6. Irritable bowel syndrome
Irritable Bowel Syndrome (IBS) is a common disorder that targets the large intestine — it shouldn’t be confused with IBD.
According to the U.S. Department of Health and Human Services, along with RLQ pain, IBS could cause gas, bloating, cramps, diarrhea/constipation, or both. Doctors aren’t sure what causes IBS, according to the organization.
7. Pelvic inflammatory disease
According to the Centers for Disease Control and Prevention (CDC), pelvic inflammatory disease (PID) is an infection of a woman’s reproductive organs and is often caused by some STDs, like chlamydia and gonorrhea. However, PID can also result from other infections that are not sexually transmitted.
If you have PID, other symptoms you might experience in addition to RLQ pain would be fever, unusual/odorous vaginal discharge, burning during urination, or pain/bleeding during sex.
8. Ovarian cysts
Ovarian cysts are fluid-filled sacs in the ovary and are a very common part of ovulation. Many women with ovarian cysts don’t experience symptoms; the cysts are harmless and go away on their own, Womenshealth.gov explains. However, there are some cases where large cysts rupture and lead to severe pain. In this case, it’s important to see your doctor.
“The appendix is located in the right lower quadrant (RLQ) but interestingly, the abdominal pain can start on the left side or around the belly button before moving to the right lower abdominal area,” Laing tells Considerable.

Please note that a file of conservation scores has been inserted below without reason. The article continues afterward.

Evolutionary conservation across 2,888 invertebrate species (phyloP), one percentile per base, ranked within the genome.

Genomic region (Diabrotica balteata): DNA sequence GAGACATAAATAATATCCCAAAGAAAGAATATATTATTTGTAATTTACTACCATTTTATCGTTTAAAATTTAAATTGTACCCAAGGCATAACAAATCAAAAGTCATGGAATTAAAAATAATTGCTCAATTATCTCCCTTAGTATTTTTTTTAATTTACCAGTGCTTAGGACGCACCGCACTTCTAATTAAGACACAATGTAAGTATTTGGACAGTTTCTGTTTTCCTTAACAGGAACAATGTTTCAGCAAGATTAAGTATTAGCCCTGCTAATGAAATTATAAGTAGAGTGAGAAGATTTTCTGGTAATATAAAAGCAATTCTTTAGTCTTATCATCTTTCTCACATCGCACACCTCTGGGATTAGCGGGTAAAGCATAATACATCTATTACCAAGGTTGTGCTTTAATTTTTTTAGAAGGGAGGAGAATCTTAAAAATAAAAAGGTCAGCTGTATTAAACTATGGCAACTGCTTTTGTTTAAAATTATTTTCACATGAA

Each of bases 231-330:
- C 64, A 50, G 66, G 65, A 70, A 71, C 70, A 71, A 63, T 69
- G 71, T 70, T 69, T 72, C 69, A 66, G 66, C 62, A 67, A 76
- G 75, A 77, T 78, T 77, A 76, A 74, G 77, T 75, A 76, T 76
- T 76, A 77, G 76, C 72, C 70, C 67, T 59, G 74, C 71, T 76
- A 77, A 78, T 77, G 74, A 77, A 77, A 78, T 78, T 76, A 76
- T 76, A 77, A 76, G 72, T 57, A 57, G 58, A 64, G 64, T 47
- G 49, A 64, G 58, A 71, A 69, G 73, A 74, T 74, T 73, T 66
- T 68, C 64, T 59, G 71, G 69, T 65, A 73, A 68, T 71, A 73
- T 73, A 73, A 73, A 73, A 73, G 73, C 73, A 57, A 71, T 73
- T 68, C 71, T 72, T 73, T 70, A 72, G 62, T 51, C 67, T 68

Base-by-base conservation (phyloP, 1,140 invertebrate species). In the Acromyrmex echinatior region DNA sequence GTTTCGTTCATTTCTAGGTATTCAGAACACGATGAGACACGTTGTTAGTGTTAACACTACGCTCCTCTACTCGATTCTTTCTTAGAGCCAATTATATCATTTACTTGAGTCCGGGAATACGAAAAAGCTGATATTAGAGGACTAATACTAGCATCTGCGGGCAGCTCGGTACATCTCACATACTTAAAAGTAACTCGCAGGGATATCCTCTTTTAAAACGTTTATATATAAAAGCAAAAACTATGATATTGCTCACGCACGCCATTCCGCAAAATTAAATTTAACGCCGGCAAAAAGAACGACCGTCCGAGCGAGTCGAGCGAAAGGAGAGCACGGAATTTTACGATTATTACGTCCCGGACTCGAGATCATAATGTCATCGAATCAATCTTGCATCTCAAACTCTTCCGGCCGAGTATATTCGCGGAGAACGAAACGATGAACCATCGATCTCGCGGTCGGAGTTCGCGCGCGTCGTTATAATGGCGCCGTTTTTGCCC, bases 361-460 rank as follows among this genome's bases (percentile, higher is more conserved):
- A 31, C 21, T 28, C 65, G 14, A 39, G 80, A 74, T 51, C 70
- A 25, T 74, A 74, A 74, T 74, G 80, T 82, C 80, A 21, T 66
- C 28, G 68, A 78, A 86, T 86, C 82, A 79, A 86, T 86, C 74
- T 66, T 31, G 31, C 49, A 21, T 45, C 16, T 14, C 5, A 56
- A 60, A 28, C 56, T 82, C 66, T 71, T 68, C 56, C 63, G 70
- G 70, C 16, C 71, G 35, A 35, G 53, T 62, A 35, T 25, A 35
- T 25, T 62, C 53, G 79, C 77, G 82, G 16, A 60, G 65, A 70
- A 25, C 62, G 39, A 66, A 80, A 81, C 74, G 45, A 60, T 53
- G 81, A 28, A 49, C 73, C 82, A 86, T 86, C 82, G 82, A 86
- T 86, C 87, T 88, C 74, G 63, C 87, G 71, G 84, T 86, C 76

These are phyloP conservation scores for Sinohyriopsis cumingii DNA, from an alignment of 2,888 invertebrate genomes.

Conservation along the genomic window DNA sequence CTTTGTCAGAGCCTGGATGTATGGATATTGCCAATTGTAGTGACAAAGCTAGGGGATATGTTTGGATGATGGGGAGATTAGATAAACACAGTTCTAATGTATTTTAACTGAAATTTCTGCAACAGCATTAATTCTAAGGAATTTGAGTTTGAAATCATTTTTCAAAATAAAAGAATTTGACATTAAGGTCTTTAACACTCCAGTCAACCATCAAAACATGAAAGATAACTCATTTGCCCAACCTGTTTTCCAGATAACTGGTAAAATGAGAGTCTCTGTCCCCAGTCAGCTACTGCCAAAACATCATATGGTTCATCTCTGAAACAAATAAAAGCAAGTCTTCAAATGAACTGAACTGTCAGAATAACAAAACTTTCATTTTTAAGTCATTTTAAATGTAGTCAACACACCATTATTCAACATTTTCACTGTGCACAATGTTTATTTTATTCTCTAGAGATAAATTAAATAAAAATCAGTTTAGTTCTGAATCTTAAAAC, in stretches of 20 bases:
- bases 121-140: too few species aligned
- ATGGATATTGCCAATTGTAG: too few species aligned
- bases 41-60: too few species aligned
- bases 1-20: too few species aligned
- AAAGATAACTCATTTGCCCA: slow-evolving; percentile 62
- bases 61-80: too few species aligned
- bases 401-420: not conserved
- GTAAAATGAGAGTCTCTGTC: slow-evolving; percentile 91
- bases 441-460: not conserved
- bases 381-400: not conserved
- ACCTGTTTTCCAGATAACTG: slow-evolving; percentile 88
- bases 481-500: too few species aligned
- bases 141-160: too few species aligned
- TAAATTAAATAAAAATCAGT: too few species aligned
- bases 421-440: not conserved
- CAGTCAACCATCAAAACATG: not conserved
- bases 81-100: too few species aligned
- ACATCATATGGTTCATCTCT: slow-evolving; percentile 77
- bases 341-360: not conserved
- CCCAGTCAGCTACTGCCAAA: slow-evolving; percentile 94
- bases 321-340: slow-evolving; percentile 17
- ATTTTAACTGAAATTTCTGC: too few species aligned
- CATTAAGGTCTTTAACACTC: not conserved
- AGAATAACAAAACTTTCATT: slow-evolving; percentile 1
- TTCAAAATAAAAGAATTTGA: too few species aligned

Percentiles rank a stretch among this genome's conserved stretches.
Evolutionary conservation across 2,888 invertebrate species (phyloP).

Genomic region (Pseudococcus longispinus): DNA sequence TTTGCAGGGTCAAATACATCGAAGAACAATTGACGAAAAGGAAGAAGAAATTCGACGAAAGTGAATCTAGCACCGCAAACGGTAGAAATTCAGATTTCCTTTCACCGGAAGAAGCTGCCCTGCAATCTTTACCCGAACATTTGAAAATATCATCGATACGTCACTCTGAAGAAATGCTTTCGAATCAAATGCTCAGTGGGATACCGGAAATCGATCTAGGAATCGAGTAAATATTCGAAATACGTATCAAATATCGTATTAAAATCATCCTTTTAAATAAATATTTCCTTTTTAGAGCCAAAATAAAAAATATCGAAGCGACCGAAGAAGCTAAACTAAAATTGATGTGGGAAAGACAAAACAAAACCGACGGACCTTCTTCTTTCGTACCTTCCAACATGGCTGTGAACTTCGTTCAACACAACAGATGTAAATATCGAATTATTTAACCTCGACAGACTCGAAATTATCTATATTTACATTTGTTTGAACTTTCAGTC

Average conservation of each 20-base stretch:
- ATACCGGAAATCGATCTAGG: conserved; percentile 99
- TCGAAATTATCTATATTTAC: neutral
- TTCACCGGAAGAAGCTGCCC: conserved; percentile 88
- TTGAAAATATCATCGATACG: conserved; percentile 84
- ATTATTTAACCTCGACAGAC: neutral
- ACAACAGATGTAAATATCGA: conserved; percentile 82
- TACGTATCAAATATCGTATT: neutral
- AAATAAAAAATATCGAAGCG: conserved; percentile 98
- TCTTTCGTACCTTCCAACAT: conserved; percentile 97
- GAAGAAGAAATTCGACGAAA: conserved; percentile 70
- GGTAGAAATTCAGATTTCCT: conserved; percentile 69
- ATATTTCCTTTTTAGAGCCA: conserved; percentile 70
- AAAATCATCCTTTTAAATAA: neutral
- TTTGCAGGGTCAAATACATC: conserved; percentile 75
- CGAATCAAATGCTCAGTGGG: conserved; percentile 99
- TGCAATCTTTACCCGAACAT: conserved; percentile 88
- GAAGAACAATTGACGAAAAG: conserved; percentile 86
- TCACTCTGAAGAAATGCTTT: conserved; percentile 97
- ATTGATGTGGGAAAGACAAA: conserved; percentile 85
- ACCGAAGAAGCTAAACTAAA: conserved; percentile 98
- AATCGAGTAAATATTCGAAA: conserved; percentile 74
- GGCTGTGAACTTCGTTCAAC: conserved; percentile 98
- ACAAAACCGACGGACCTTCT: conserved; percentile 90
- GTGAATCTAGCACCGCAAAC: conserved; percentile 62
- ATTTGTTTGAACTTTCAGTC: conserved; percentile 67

According to Laing, the danger with appendicitis is that if an inflamed, infected appendix ruptures, it can spew bacteria into the body and causes sepsis. “Sepsis causes severe illness and can lead to death so it’s important to get appendicitis ruled out by a doctor if you’re experiencing persistent abdominal pain and suspect appendicitis,” she says.
10. Ectopic pregnancy
“In women of childbearing age, an ectopic pregnancy can also cause RLQ pain,” says Laing. “An ectopic pregnancy occurs when a fertilized egg implants outside the uterus, often in a fallopian tube.”
Women who suffer ectopic pregnancies often don’t know yet that they’re pregnant, explains the paramedic, and this would require emergency surgery. This is due to the fact that if an ectopic pregnancy causes rupture of a fallopian tube, the result can be severe internal bleeding, shock, and possibly death.
11. Inguinal hernia
An inguinal (or groin) hernia occurs when part of the intestine bulges through a weak spot in the abdominal wall at the inguinal canal (a passageway near the groin). According to Harvard Health, inguinal hernias are up to 10 times more common in men than in women.
You might not experience any symptoms at first, but if you notice severe RLQ pain or pain in the groin along with a bulge and suspect it’s an inguinal hernia, see your doctor.
12. Testicular torsion
Testicular torsion is a serious condition in which a man’s testicle twists and loses its blood supply, and according to Clevland Clinic, this condition requires emergency care.
If the blood supply is not returned to the testicle within six hours, the testicle may need to be surgically removed. If you experience swelling of the scrotum along with RLQ pain, fever, nausea, vomiting, or uneven testicle position, seek medical attention.